A new study confirms what conservationists have long feared—forest elephants are heading for extinction. The research, conducted by more than 60 scientists working in five Central African countries, reveals dire numbers: A staggering 62 percent of forest elephants have been killed for their ivory throughout the past decade. And few safe havens remain: Almost a third of the land where these animals were able to live 10 years ago has become too dangerous for them. Increased poaching tracks rising consumer demand for ivory in the Far East.

Although challenges abound, WCS is committed to saving Africa’s lesser-known elephant. This week, WCS conservationists are in Thailand for a meeting of CITES—the Convention on International Trade in Endangered Species of Wild Fauna and Flora—where they’ll share the study’s devastating news and push for solutions.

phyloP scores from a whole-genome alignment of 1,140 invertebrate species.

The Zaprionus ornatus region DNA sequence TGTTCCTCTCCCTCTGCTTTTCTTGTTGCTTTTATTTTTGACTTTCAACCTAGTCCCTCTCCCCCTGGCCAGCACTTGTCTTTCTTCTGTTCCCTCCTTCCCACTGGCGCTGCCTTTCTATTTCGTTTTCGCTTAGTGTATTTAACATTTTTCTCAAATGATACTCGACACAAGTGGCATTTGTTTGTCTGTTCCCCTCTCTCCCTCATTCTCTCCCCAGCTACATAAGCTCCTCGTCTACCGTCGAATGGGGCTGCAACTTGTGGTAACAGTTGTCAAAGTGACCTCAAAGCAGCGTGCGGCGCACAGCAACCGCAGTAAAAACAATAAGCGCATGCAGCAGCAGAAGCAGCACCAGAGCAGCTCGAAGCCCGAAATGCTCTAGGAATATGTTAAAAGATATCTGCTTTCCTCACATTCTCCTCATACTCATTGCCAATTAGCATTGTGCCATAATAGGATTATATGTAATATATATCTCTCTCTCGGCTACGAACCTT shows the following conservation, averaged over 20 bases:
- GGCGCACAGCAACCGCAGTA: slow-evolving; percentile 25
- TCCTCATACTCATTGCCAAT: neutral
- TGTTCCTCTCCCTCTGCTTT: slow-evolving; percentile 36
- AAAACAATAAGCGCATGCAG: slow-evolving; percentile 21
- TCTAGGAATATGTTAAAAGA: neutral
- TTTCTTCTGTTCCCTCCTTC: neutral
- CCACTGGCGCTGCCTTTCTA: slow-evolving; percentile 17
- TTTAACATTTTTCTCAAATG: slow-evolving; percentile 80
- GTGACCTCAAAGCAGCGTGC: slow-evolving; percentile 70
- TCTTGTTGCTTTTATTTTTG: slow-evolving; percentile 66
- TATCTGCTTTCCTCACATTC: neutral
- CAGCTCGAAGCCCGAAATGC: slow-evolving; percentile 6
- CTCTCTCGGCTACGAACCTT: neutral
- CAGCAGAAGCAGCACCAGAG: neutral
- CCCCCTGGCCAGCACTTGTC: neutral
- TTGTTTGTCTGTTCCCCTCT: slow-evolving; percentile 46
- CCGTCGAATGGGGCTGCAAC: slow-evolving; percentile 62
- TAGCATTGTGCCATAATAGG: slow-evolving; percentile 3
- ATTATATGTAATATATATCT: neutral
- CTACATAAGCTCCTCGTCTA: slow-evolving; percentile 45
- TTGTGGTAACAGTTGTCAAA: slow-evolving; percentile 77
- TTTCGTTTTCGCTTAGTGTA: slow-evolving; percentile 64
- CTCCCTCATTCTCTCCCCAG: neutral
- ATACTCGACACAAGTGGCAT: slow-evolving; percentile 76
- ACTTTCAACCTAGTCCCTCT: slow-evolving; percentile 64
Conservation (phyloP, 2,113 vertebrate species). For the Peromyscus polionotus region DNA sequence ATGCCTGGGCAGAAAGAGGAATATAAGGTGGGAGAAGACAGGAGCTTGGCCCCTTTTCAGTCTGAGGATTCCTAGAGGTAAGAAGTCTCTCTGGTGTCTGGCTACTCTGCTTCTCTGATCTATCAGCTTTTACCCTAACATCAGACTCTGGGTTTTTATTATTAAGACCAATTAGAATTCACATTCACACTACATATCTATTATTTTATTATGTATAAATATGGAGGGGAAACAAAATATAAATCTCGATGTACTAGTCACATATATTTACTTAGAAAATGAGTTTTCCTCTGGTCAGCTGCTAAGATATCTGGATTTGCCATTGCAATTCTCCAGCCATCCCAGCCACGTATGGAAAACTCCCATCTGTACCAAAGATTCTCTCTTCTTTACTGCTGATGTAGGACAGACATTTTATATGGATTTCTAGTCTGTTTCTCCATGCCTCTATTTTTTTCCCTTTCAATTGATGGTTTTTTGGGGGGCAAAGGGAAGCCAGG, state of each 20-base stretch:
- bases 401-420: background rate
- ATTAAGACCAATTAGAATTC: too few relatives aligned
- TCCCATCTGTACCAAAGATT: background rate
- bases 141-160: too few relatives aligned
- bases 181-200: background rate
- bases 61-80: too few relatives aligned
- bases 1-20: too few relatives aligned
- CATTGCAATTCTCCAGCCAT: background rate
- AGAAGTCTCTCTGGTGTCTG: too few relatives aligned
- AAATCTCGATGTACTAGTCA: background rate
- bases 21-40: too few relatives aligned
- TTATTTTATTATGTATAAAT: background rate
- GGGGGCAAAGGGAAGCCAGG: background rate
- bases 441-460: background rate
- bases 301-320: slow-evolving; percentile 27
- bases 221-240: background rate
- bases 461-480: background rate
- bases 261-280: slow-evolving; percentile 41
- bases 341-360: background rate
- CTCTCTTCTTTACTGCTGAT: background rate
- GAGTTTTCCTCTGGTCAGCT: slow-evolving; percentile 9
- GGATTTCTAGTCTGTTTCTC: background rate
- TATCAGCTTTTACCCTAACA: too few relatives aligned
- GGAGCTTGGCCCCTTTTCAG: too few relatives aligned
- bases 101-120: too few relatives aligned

We ask the international community to rally behind a species that is both an icon of Africa’s forests, and key to their health: By dispersing seeds and clearing trails, elephants serve as gardeners of the forest and are inextricably linked to maintaining biodiversity. Saving them will require effective, rapid, and multi-level action. A drastic increase of funding and an immediate focus on effective protection strategies are essential to avoiding additional losses.

As WCS’s Fiona Maisels, one of the study’s lead authors, explains, “Saving the species requires a coordinated global effort in the countries where elephants occur – all along the ivory smuggling routes, and at the final destination in the Far East. We don’t have much time before elephants are gone.”

Read more about this 10-year long study and its findings with our press release>>

Read a New York Times editorial on this topic>>